Direct effects of soil organic matter on productivity mirror those observed with organic amendments
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Organic amendments to arable soil build soil organic matter (SOM), which can increase crop yields. However, organic amendments can influence crop yields independently of SOM by providing nutrients directly to plants. The relative importance of native organic matter versus organic amendments is not well quantified. We experimentally manipulated both organic amendments and native SOM concentrations to quantify their relative importance to crop yields.
We created OM concentration gradients by (1) diluting an organic-rich A-horizon with a mineral base and (2) amending compost to the same mineral base, generating OM concentrations for both treatments of approximately 2, 4 and 8%. We grew buckwheat and measured plant productivity and a range of soil fertility variables.
Higher concentrations of OM, whether native or amended, were associated with higher soil water holding capacity and nutrients, and improved soil structure. Consequently, increases in both native and amended OM were associated with strong positive but saturating impacts on productivity, though amendment effects were greater.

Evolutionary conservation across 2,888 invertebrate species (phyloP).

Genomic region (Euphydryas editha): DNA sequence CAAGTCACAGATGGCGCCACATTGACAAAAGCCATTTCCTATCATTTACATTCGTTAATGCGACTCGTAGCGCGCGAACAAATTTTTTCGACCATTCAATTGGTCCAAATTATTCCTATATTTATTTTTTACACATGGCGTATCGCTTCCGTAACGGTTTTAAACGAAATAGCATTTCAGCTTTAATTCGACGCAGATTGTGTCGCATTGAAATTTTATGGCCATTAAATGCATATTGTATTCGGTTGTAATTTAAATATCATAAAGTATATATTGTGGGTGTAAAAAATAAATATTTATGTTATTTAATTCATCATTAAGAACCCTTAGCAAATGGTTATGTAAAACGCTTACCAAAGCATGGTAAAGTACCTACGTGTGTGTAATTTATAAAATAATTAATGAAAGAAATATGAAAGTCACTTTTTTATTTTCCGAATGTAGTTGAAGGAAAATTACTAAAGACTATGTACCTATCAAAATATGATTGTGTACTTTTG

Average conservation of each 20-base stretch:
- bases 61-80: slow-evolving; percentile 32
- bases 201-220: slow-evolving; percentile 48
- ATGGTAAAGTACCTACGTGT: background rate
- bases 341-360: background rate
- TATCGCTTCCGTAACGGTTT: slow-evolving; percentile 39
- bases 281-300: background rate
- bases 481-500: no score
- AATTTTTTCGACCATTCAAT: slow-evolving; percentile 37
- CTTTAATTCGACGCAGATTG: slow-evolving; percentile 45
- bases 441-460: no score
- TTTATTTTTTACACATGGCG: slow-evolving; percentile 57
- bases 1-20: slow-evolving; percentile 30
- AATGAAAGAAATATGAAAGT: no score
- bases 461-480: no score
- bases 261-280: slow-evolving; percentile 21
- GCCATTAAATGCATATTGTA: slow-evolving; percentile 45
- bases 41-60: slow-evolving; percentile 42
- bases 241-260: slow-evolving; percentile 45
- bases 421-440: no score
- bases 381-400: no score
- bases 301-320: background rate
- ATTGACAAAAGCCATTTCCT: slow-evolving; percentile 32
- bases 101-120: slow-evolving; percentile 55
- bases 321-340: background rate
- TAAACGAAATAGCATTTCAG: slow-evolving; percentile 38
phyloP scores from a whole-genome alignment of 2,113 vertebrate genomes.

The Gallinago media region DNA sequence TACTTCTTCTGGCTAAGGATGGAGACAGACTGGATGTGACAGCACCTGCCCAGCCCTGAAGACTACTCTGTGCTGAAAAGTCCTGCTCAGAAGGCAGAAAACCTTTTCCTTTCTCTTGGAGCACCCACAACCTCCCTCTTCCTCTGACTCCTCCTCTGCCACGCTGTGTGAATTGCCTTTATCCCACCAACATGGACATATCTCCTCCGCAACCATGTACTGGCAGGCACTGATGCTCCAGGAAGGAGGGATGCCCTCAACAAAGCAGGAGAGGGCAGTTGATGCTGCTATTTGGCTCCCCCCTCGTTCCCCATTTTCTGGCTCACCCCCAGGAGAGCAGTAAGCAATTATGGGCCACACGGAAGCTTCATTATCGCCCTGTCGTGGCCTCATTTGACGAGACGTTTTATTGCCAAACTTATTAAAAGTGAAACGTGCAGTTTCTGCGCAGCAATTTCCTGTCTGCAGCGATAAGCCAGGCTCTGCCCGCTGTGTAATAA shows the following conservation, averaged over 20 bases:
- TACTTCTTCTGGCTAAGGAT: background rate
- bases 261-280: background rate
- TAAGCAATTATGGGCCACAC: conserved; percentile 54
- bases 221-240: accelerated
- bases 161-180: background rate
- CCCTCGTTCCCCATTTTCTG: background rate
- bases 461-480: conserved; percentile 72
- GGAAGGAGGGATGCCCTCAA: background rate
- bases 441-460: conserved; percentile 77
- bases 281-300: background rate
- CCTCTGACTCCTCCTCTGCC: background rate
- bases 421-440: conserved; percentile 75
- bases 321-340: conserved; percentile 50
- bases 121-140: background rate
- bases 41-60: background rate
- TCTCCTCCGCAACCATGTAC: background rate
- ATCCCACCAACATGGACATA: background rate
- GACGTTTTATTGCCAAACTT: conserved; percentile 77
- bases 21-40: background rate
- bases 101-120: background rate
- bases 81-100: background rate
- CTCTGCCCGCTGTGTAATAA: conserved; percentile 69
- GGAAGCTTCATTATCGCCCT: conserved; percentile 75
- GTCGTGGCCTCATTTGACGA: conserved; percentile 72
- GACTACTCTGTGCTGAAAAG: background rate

Our results suggest that native SOM can support productivity levels comparable to those observed with organic amendments. Although our quantitative findings will likely vary for different soils and amendments, our results lend support to the idea that SOM stocks directly increase productivity.
KeywordsCrop productivity Crop yield Soil health Soil organic carbon Soil organic matter Soil quality Sustainable agriculture
Thanks to Jeremy Oldfield of the Yale Sustainable Food Program for helping to facilitate this research; and to Rachel McMonagle, Sanna O’Connor-Morberg, and Leehi Yona for lab assistance. This work was funded by a grant to EEO from the Yale Institute for Biospheric Studies.
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